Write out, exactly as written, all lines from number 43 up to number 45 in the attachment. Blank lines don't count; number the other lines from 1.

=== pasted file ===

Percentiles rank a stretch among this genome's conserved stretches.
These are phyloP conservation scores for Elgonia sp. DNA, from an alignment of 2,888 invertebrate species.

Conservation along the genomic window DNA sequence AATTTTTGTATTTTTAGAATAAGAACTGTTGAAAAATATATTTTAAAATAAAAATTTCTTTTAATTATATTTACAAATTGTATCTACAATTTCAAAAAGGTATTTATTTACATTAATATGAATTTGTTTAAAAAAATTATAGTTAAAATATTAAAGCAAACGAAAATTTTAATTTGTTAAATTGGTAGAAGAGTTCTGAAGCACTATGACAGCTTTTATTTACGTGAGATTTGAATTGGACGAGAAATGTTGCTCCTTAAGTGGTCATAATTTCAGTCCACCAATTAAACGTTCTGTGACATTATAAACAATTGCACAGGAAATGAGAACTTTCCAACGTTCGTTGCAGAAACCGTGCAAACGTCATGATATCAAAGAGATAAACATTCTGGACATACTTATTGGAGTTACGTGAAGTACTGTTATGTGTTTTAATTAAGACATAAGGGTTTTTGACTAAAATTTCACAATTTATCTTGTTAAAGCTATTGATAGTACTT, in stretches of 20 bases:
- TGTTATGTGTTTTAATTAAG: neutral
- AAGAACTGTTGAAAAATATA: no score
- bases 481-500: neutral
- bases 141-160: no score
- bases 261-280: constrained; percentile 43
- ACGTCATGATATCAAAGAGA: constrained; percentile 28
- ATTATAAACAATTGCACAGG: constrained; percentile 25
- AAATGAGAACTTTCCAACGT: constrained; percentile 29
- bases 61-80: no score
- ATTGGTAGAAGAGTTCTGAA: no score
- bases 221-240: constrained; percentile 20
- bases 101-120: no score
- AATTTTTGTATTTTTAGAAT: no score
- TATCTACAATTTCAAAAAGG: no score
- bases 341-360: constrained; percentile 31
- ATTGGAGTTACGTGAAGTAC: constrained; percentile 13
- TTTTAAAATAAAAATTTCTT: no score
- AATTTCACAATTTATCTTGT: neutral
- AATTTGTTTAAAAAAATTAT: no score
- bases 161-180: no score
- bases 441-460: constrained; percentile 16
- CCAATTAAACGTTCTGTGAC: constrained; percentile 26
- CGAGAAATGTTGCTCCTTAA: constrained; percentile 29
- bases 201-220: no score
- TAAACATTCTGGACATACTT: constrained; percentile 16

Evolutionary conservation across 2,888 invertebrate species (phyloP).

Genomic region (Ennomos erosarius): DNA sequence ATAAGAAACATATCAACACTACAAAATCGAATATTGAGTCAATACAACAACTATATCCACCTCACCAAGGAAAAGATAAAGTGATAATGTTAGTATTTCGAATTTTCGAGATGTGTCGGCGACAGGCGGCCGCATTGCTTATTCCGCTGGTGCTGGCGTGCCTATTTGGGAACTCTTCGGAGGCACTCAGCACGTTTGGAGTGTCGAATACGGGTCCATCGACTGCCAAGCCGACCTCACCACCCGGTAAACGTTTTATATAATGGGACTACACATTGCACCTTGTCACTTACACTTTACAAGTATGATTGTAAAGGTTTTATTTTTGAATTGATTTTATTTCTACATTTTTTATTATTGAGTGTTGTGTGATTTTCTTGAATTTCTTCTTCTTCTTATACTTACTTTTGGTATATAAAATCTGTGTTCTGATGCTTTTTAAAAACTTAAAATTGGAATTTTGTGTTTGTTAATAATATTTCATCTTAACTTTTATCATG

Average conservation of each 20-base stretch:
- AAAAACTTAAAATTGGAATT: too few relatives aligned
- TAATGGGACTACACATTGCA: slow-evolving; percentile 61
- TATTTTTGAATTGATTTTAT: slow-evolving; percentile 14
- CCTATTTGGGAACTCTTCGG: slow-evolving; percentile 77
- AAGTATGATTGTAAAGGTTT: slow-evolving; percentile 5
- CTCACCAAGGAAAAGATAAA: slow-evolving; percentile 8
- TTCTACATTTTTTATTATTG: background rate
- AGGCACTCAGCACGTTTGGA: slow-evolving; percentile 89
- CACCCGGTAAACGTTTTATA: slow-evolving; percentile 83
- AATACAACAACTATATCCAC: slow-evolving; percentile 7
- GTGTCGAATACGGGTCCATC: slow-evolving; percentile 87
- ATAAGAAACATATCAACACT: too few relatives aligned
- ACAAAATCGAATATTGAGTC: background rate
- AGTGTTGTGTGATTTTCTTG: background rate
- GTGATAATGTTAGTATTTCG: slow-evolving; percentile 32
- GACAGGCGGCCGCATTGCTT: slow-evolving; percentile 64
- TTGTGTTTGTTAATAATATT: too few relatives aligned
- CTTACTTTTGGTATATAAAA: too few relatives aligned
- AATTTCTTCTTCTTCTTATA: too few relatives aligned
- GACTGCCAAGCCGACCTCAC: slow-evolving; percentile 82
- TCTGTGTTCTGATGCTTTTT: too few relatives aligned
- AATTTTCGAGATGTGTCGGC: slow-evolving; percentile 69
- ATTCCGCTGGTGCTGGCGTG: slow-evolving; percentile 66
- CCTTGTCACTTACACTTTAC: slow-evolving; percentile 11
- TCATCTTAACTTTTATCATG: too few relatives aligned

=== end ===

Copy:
- ATAAGAAACATATCAACACT: too few relatives aligned
- ACAAAATCGAATATTGAGTC: background rate
- AGTGTTGTGTGATTTTCTTG: background rate